ContainerSSH Reference Manual
The Reference Manual provides reference material for ContainerSSH 0.4 and is oriented towards system operators wishing to use ContainerSSH on their system.
This manual contains documentation on how to set up, configure, monitor, and secure the ContainerSSH installation. If you need a one minute primer on how ContainerSSH works please watch this video.
Changes since ContainerSSH 0.3¶
ContainerSSH 0.4 is major overhaul to the internal structure. As such, this release contains several major improvements to the stability of ContainerSSH. The reference manual for ContainerSSH 0.3 is available here.
The most visible improvement of this release is the new audit logging facility. Audit logging allows operators to capture everything that is happening within an SSH connection, including passwords, keys, typed commands, or SFTP uploads. The audit log can automatically be uploaded to an S3-compatible object storage.
This release also adds a new SSH proxy backend that can be used to forward connections to a backing SSH server. Using this in conjunction with the audit logging facility makes it possible to use ContainerSSH as an auditing and dynamic forwarding SSH proxy.
This release also adds significant improvements to logging. This release adds several hundred log messages across all levels to make debugging potential failures and reporting errors much easier. Most of these log messages have been added with the average operator in mind and the details are sent in the debug log level, which is disabled by default.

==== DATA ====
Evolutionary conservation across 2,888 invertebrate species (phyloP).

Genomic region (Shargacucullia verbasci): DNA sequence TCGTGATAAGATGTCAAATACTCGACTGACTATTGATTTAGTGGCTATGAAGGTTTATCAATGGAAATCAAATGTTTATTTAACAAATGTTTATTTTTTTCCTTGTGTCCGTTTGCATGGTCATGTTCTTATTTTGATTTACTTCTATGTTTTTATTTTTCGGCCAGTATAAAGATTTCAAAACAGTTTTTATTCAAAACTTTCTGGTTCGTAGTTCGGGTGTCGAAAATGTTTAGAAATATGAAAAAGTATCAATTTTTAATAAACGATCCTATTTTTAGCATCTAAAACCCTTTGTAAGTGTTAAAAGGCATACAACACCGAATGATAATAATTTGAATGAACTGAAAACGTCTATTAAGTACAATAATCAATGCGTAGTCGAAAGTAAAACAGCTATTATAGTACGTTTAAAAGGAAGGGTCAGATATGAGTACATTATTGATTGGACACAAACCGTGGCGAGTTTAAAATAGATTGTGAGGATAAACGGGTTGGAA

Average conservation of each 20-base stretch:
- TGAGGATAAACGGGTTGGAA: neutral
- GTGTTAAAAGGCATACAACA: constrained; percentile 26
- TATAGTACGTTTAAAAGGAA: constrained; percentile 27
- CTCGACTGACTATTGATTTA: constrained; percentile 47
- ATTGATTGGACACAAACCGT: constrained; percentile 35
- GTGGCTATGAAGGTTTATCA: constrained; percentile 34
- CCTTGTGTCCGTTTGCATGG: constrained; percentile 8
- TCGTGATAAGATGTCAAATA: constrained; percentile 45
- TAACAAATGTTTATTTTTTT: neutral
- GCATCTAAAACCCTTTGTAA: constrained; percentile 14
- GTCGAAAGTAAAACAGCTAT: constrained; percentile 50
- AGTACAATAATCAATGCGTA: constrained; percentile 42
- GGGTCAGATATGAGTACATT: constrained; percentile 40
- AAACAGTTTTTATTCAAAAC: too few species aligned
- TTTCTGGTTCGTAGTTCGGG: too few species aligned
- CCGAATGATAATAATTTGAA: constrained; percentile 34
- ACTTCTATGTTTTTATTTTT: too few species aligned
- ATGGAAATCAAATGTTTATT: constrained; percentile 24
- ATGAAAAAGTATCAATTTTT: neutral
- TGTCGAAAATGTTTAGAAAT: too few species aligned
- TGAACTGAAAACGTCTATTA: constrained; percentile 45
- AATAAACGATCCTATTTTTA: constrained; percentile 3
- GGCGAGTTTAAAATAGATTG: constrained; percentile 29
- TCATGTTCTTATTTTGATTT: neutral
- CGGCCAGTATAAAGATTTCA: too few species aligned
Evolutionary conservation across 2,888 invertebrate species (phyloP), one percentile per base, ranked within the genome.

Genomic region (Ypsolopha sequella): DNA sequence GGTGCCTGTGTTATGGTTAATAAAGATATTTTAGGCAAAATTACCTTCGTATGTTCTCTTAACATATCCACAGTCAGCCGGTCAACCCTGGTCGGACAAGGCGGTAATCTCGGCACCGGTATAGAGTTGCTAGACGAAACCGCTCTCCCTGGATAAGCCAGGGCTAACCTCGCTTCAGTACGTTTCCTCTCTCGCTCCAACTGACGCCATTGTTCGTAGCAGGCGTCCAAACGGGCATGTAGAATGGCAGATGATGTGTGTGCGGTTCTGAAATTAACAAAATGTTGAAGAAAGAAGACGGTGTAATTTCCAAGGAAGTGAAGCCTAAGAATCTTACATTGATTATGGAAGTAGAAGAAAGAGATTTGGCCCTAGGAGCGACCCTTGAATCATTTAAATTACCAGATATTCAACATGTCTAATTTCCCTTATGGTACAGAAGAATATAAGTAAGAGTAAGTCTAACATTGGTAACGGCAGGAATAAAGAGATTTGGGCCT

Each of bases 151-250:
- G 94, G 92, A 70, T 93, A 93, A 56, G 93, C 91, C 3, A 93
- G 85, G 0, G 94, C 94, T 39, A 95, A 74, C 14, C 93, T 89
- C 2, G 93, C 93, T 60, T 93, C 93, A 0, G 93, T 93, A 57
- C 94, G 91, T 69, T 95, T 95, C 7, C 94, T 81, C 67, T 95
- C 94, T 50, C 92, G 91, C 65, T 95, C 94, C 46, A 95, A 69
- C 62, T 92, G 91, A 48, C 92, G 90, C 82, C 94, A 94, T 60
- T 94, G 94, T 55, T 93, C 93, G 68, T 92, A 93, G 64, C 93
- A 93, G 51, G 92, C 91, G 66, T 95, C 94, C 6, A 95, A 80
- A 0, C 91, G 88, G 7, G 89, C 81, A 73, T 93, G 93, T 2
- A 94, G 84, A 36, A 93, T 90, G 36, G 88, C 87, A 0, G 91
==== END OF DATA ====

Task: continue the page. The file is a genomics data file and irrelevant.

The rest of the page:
Furthermore, we have added a new log format as well as two new log outputs. You can now log in text and JSON formats to stdout, files, or syslog.
Finally, we have added a unique message code to each log message that makes it easier to look up the corresponding documentation in the code list and determine if a log message is cause for concern or not.
The details are described in the logging reference.
The new security module adds a the ability to create a fine-grained filter what interactions over SSH are allowed and which ones should be blocked.
The Kubernetes backend¶
The new Kubernetes backend replaces the previous KubeRun backend. The new Kubernetes backend supports two modes of operation: running a pod per session (multiple per connection) or one pod per connection, using the
exec facility. Support for the new ContainerSSH agent means that the Kubernetes backend now has support for all functions in SSH.
The full list of changes is described in the KubeRun deprecation notice.
The Docker backend¶
The new Docker backend replaces the previous DockerRun backend. The new Docker backend supports two modes of operation: running a pod per session (multiple per connection) or one pod per connection, using the
exec facility. Support for the new ContainerSSH agent means that the Docker backend now has support for all functions in SSH.
The full list of changes is described in the DockerRun deprecation notice.
Scoped SSH configuration¶
In order to facilitate multiple daemons in a single binary the SSH
listen configuration is now located under the
The change is described in the listen deprecation notice.
Unified connectionId for authentication and configuration webhooks¶
In the previous version ContainerSSH sent a
sessionId field to the authentication and configuration servers. This is now replaced with the opaque
connectionId, which is mirrored in log files.
The change is described in the sessionId deprecation notice.
SSH key format¶
In the previous version ContainerSSH sent the SSH key in the OpenSSH binary format in the
publicKeyBase64 field. This format was not easy to integrate and it is now replaced with the
publicKey field containing the SSH key in the authorized key format.
The change is described in the publicKeyBase64 deprecation notice.
Webhooks now use
In the previous version of ContainerSSH the webhooks were sent using the
GET method. This is now changed to